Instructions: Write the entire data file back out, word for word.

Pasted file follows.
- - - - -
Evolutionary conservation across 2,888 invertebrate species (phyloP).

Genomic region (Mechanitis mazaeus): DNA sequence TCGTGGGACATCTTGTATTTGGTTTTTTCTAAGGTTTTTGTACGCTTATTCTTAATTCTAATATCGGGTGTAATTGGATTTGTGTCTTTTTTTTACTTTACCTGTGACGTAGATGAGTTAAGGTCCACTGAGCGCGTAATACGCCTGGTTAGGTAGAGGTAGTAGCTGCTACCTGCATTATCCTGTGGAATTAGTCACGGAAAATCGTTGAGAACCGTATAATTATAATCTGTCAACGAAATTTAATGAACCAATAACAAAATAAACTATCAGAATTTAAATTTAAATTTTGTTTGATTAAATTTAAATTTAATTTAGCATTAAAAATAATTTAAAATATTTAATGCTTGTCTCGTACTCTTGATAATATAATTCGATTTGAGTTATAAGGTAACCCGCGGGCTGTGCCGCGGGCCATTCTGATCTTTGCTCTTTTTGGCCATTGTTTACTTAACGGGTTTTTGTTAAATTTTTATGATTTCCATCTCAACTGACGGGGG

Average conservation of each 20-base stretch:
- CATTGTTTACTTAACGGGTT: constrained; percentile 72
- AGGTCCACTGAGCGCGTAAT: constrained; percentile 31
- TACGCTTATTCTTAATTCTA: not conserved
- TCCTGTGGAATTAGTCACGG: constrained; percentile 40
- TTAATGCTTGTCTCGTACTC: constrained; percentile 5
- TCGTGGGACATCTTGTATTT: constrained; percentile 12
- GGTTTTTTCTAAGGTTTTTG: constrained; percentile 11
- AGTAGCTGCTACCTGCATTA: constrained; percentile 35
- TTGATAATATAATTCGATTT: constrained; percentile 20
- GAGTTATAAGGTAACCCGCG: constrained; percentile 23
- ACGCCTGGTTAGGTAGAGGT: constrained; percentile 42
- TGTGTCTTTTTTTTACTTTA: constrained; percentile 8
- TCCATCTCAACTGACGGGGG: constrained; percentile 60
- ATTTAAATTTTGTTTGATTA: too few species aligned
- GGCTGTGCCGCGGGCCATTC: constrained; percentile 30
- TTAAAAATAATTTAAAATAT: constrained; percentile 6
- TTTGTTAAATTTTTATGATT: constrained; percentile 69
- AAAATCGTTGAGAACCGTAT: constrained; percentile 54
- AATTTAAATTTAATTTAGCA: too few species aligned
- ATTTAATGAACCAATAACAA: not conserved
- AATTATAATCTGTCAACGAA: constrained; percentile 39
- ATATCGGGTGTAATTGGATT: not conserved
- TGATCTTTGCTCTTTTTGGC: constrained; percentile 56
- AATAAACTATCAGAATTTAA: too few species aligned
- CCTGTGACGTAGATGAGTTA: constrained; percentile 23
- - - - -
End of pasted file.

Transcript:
Evolutionary conservation across 2,888 invertebrate species (phyloP).

Genomic region (Mechanitis mazaeus): DNA sequence TCGTGGGACATCTTGTATTTGGTTTTTTCTAAGGTTTTTGTACGCTTATTCTTAATTCTAATATCGGGTGTAATTGGATTTGTGTCTTTTTTTTACTTTACCTGTGACGTAGATGAGTTAAGGTCCACTGAGCGCGTAATACGCCTGGTTAGGTAGAGGTAGTAGCTGCTACCTGCATTATCCTGTGGAATTAGTCACGGAAAATCGTTGAGAACCGTATAATTATAATCTGTCAACGAAATTTAATGAACCAATAACAAAATAAACTATCAGAATTTAAATTTAAATTTTGTTTGATTAAATTTAAATTTAATTTAGCATTAAAAATAATTTAAAATATTTAATGCTTGTCTCGTACTCTTGATAATATAATTCGATTTGAGTTATAAGGTAACCCGCGGGCTGTGCCGCGGGCCATTCTGATCTTTGCTCTTTTTGGCCATTGTTTACTTAACGGGTTTTTGTTAAATTTTTATGATTTCCATCTCAACTGACGGGGG

Average conservation of each 20-base stretch:
- CATTGTTTACTTAACGGGTT: constrained; percentile 72
- AGGTCCACTGAGCGCGTAAT: constrained; percentile 31
- TACGCTTATTCTTAATTCTA: not conserved
- TCCTGTGGAATTAGTCACGG: constrained; percentile 40
- TTAATGCTTGTCTCGTACTC: constrained; percentile 5
- TCGTGGGACATCTTGTATTT: constrained; percentile 12
- GGTTTTTTCTAAGGTTTTTG: constrained; percentile 11
- AGTAGCTGCTACCTGCATTA: constrained; percentile 35
- TTGATAATATAATTCGATTT: constrained; percentile 20
- GAGTTATAAGGTAACCCGCG: constrained; percentile 23
- ACGCCTGGTTAGGTAGAGGT: constrained; percentile 42
- TGTGTCTTTTTTTTACTTTA: constrained; percentile 8
- TCCATCTCAACTGACGGGGG: constrained; percentile 60
- ATTTAAATTTTGTTTGATTA: too few species aligned
- GGCTGTGCCGCGGGCCATTC: constrained; percentile 30
- TTAAAAATAATTTAAAATAT: constrained; percentile 6
- TTTGTTAAATTTTTATGATT: constrained; percentile 69
- AAAATCGTTGAGAACCGTAT: constrained; percentile 54
- AATTTAAATTTAATTTAGCA: too few species aligned
- ATTTAATGAACCAATAACAA: not conserved
- AATTATAATCTGTCAACGAA: constrained; percentile 39
- ATATCGGGTGTAATTGGATT: not conserved
- TGATCTTTGCTCTTTTTGGC: constrained; percentile 56
- AATAAACTATCAGAATTTAA: too few species aligned
- CCTGTGACGTAGATGAGTTA: constrained; percentile 23